It all seemed very weird, but perhaps I'm paranoid?

Posted by: JTK on April 19, 2010 at 10:37 AM | PERMALINK

Self aggrandizement precludes speaking out against fellow travelers. For examples see the recent treatment of Republicans who dare to stray from the prescribed path.

Posted by: DAY on April 19, 2010 at 10:39 AM | PERMALINK

No JTK you are not paranoid. Sorry!

Posted by: lisaintexas on April 19, 2010 at 10:39 AM | PERMALINK

Ever wonder how the Daily Oklahoman managed not to win a Pulitzer for the bombing coverage? Their own downtown offices were damaged by the blast.

Go look at the Daily Disappointment's editorial pages before the bombing, particularly those on Waco. Just have anti-venom handy.

Posted by: OKDem on April 19, 2010 at 10:40 AM | PERMALINK

I should have pointed out in my post @ 10:37 that I do not currently live in the rural South. I live in a major US city in a very ethnically diverse neighborhood.

Posted by: JTK on April 19, 2010 at 10:44 AM | PERMALINK

You can speak out against this all you like, if it makes you feel better, but it won't make much difference. What's driving the madness is a combination of historically bad economic times and the ruthless opportunism of right wing politicians and their mouthpieces.

The GOP and its Wurlitzer is stoking this because they think it will help them politically (or in the case of the gasbags, it'll bring them listeners). They'll stop only if they think it will damage them. Having liberals complaining just adds resonance, as far as their audience is concerned.

Posted by: jimBOB on April 19, 2010 at 10:45 AM | PERMALINK

In 1980-1981, 15 years before the Oklahoma City right wing terrorist attack, Newt Gingrich (the future of the Republican party) began planting the seeds of rage with his and his colleagues' one-minute speeches in the empty House on CSPAN.

Then and there was the hatred and fear sparked that has grown beyond Herr Gingrich's wildest imagination (well, maybe not that far -- but maybe soon, huh, Newt?)

It might be (or already has been an excellent piece of research, to unearth these zombie speeches begun thirty years ago, and note the rhetoric, the buzz words, and the war-like animosity...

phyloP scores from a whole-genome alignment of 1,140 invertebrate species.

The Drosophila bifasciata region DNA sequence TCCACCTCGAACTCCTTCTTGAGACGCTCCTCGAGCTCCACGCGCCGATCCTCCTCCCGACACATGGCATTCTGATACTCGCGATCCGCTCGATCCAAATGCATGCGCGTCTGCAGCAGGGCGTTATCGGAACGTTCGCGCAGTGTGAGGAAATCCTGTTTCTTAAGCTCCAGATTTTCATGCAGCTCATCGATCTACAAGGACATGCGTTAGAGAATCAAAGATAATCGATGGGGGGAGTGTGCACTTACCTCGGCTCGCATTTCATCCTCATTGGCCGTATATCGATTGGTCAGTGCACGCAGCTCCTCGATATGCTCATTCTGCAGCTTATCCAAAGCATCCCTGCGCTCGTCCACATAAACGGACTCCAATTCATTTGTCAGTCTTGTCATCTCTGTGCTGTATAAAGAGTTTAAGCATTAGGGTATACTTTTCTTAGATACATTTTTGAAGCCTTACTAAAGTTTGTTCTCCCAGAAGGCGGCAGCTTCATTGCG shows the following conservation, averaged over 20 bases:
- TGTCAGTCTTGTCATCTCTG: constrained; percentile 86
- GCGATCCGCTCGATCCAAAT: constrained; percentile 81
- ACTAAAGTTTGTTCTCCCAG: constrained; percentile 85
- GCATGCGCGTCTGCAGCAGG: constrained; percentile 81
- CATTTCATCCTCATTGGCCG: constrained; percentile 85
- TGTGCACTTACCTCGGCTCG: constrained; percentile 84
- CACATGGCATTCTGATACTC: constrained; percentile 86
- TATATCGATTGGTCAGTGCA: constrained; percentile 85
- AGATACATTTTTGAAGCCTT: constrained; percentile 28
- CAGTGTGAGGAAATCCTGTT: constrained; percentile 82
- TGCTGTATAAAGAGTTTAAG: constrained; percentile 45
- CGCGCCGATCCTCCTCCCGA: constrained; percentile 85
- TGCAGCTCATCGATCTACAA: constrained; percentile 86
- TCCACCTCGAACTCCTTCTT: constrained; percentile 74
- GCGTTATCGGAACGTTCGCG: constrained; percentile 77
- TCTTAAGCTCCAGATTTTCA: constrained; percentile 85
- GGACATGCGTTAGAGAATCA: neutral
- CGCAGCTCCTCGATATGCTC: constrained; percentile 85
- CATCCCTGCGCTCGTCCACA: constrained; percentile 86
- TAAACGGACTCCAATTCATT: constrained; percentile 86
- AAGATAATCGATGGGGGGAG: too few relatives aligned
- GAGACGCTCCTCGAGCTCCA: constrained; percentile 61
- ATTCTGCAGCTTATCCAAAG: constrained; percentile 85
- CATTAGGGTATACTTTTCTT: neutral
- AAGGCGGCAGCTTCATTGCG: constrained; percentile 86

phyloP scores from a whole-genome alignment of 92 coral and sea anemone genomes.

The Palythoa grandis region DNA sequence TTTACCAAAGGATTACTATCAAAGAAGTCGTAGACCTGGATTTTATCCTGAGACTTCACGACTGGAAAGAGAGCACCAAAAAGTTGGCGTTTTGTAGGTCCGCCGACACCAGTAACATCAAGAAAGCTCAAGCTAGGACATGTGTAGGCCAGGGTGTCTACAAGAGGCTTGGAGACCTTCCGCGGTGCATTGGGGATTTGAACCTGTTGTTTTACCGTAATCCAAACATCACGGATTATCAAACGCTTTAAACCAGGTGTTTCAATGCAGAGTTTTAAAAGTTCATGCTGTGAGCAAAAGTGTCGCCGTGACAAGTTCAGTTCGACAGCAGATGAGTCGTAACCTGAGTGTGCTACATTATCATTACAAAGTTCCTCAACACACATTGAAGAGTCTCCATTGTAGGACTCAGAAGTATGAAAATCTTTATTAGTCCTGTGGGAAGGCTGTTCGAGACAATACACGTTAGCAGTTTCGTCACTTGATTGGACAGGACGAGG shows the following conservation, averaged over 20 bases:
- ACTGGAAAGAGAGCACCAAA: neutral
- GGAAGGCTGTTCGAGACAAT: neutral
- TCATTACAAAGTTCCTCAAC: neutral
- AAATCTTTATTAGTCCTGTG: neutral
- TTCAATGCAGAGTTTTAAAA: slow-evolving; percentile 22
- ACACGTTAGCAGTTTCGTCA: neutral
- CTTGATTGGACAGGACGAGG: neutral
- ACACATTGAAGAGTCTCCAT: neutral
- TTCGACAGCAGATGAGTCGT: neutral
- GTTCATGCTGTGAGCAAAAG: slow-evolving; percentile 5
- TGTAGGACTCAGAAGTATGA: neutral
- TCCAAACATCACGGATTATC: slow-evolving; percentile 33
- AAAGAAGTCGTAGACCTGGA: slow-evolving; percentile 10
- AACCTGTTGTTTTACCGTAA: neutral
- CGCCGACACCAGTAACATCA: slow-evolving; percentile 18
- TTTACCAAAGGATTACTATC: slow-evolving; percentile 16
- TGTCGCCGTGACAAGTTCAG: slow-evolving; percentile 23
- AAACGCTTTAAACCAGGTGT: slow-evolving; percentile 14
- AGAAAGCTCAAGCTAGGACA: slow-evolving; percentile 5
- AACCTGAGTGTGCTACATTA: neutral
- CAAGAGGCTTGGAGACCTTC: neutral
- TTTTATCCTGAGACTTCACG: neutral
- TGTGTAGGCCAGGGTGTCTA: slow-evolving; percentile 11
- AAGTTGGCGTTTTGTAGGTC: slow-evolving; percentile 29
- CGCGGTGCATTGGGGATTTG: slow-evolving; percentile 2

Gingrich's rise to power paralleled this extremist Repugnant party -- Gingrich and his fellow travelers took over the party and turned it into the thing it is today.

Posted by: neill on April 19, 2010 at 10:48 AM | PERMALINK

What makes the mind spin is how fast repubs can pull a complete 180. 7 years ago it was treasonous to even question the actions of the President and the US government. Today, when they're out of power, they seem to think it's a patriotic duty to hamstring the President at every turn. They want to cripple the very same US government that they held above question when they had the wheel. But what's truly astounding is that they mount this BS without anything beyond fearful soundbites and sweeping generalizations. It's like they only have the same two solutions to any issue:

1)Shut up and do what we say.
2)No.

Posted by: JoeW on April 19, 2010 at 10:55 AM | PERMALINK

When someone spews obscenities, shout them down.

Not sure this would be effective.
They just skulk off somewhere and find people that agree with them. I'd sooner calmly question the most egregious fallacies and sow seeds of doubt. People in doubt don't take action.

Witness global warming. We can use the same technique for the cause of good to sabotage homophobia, xenophobia, racism and nihilism.

Posted by: toowearyforoutrage on April 19, 2010 at 11:05 AM | PERMALINK

Having visited a few tea parties it seems to me that they are intelligent enough to realize that the only way to change things is at the ballot box.

Posted by: TruthPolitik on April 19, 2010 at 11:11 AM | PERMALINK

"And a terrorist attack gives them a chance to say Obama can't keep you safe like we (the Republicans) did so don't hold your breath waiting for them to speak out against it, they want it!"

911. They certainly didn't keep us safe.

But I do agree, they want nothing more, they're drooling over the prospect of an incident on Obama's watch. Personally, I think all of the venomous rhetoric coming from the marquee names of the Republican Party is intended to cause some sort of violence.

The best that can happen is some major bust of a domestic terrorist group, and quotes from a big name like Palin or Limbaugh or Beck or Boehner turns up in their literature.

Posted by: SaintZak on April 19, 2010 at 11:12 AM | PERMALINK

One does not initiate the chain reaction of a nuclear detonation---and then expect the reaction to simply go away.

My concerns right now are about the ugly gang of gun-toting thuds in and around Prince George's Park....